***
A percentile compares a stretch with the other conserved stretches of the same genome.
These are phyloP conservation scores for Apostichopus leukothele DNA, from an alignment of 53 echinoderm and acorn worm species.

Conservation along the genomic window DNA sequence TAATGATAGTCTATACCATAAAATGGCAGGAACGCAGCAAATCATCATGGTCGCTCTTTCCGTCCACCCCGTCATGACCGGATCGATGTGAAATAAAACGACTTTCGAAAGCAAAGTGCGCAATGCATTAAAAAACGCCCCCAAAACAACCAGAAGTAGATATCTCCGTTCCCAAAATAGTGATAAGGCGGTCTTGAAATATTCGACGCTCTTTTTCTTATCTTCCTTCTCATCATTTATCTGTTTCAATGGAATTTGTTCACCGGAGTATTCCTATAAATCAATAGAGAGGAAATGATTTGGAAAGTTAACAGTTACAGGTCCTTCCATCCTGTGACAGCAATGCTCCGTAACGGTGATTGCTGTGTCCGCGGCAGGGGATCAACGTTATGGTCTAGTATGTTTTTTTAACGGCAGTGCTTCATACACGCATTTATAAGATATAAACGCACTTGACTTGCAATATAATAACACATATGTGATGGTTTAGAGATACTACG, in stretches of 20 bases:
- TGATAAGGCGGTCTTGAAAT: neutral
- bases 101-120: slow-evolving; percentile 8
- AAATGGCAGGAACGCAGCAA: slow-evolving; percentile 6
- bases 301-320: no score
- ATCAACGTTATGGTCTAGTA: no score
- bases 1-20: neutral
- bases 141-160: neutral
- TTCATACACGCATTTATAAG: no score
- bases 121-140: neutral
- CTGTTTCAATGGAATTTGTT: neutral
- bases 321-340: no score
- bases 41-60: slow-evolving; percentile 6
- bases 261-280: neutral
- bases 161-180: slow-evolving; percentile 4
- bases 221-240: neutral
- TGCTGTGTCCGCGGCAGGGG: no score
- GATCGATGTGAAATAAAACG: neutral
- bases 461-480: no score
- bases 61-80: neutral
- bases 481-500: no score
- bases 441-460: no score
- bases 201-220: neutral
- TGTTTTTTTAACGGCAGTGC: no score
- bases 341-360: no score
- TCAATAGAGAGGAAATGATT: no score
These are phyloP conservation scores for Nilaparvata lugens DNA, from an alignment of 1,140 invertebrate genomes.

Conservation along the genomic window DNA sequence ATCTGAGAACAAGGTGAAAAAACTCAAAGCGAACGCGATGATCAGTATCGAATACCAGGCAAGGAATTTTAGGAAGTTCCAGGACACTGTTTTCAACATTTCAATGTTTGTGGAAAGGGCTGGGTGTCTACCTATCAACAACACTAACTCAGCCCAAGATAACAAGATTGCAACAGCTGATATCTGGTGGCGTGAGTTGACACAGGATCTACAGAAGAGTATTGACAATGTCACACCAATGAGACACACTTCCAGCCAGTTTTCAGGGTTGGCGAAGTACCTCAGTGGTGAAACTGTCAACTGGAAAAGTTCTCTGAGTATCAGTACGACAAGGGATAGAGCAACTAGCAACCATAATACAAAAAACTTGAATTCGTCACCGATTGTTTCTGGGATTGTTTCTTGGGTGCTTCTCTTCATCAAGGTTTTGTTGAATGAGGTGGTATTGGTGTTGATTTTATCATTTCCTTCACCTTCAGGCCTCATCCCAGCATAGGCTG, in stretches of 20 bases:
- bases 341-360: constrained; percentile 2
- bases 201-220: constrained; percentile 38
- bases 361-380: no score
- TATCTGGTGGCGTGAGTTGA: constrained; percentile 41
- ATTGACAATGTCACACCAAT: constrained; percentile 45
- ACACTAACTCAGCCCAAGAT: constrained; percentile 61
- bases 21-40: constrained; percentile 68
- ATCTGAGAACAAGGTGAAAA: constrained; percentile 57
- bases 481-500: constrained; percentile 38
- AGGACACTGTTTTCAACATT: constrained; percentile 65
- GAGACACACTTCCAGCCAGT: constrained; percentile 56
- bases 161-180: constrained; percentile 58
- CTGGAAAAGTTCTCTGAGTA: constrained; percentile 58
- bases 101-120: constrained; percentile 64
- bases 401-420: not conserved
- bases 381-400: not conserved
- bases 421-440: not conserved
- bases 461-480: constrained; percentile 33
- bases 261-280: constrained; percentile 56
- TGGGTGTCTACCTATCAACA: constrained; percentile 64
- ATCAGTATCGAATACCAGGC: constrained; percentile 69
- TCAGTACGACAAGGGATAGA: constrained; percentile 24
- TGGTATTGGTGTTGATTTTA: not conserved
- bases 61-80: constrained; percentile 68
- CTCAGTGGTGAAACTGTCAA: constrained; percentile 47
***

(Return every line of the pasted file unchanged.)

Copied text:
A percentile compares a stretch with the other conserved stretches of the same genome.
These are phyloP conservation scores for Apostichopus leukothele DNA, from an alignment of 53 echinoderm and acorn worm species.

Conservation along the genomic window DNA sequence TAATGATAGTCTATACCATAAAATGGCAGGAACGCAGCAAATCATCATGGTCGCTCTTTCCGTCCACCCCGTCATGACCGGATCGATGTGAAATAAAACGACTTTCGAAAGCAAAGTGCGCAATGCATTAAAAAACGCCCCCAAAACAACCAGAAGTAGATATCTCCGTTCCCAAAATAGTGATAAGGCGGTCTTGAAATATTCGACGCTCTTTTTCTTATCTTCCTTCTCATCATTTATCTGTTTCAATGGAATTTGTTCACCGGAGTATTCCTATAAATCAATAGAGAGGAAATGATTTGGAAAGTTAACAGTTACAGGTCCTTCCATCCTGTGACAGCAATGCTCCGTAACGGTGATTGCTGTGTCCGCGGCAGGGGATCAACGTTATGGTCTAGTATGTTTTTTTAACGGCAGTGCTTCATACACGCATTTATAAGATATAAACGCACTTGACTTGCAATATAATAACACATATGTGATGGTTTAGAGATACTACG, in stretches of 20 bases:
- TGATAAGGCGGTCTTGAAAT: neutral
- bases 101-120: slow-evolving; percentile 8
- AAATGGCAGGAACGCAGCAA: slow-evolving; percentile 6
- bases 301-320: no score
- ATCAACGTTATGGTCTAGTA: no score
- bases 1-20: neutral
- bases 141-160: neutral
- TTCATACACGCATTTATAAG: no score
- bases 121-140: neutral
- CTGTTTCAATGGAATTTGTT: neutral
- bases 321-340: no score
- bases 41-60: slow-evolving; percentile 6
- bases 261-280: neutral
- bases 161-180: slow-evolving; percentile 4
- bases 221-240: neutral
- TGCTGTGTCCGCGGCAGGGG: no score
- GATCGATGTGAAATAAAACG: neutral
- bases 461-480: no score
- bases 61-80: neutral
- bases 481-500: no score
- bases 441-460: no score
- bases 201-220: neutral
- TGTTTTTTTAACGGCAGTGC: no score
- bases 341-360: no score
- TCAATAGAGAGGAAATGATT: no score
These are phyloP conservation scores for Nilaparvata lugens DNA, from an alignment of 1,140 invertebrate genomes.

Conservation along the genomic window DNA sequence ATCTGAGAACAAGGTGAAAAAACTCAAAGCGAACGCGATGATCAGTATCGAATACCAGGCAAGGAATTTTAGGAAGTTCCAGGACACTGTTTTCAACATTTCAATGTTTGTGGAAAGGGCTGGGTGTCTACCTATCAACAACACTAACTCAGCCCAAGATAACAAGATTGCAACAGCTGATATCTGGTGGCGTGAGTTGACACAGGATCTACAGAAGAGTATTGACAATGTCACACCAATGAGACACACTTCCAGCCAGTTTTCAGGGTTGGCGAAGTACCTCAGTGGTGAAACTGTCAACTGGAAAAGTTCTCTGAGTATCAGTACGACAAGGGATAGAGCAACTAGCAACCATAATACAAAAAACTTGAATTCGTCACCGATTGTTTCTGGGATTGTTTCTTGGGTGCTTCTCTTCATCAAGGTTTTGTTGAATGAGGTGGTATTGGTGTTGATTTTATCATTTCCTTCACCTTCAGGCCTCATCCCAGCATAGGCTG, in stretches of 20 bases:
- bases 341-360: constrained; percentile 2
- bases 201-220: constrained; percentile 38
- bases 361-380: no score
- TATCTGGTGGCGTGAGTTGA: constrained; percentile 41
- ATTGACAATGTCACACCAAT: constrained; percentile 45
- ACACTAACTCAGCCCAAGAT: constrained; percentile 61
- bases 21-40: constrained; percentile 68
- ATCTGAGAACAAGGTGAAAA: constrained; percentile 57
- bases 481-500: constrained; percentile 38
- AGGACACTGTTTTCAACATT: constrained; percentile 65
- GAGACACACTTCCAGCCAGT: constrained; percentile 56
- bases 161-180: constrained; percentile 58
- CTGGAAAAGTTCTCTGAGTA: constrained; percentile 58
- bases 101-120: constrained; percentile 64
- bases 401-420: not conserved
- bases 381-400: not conserved
- bases 421-440: not conserved
- bases 461-480: constrained; percentile 33
- bases 261-280: constrained; percentile 56
- TGGGTGTCTACCTATCAACA: constrained; percentile 64
- ATCAGTATCGAATACCAGGC: constrained; percentile 69
- TCAGTACGACAAGGGATAGA: constrained; percentile 24
- TGGTATTGGTGTTGATTTTA: not conserved
- bases 61-80: constrained; percentile 68
- CTCAGTGGTGAAACTGTCAA: constrained; percentile 47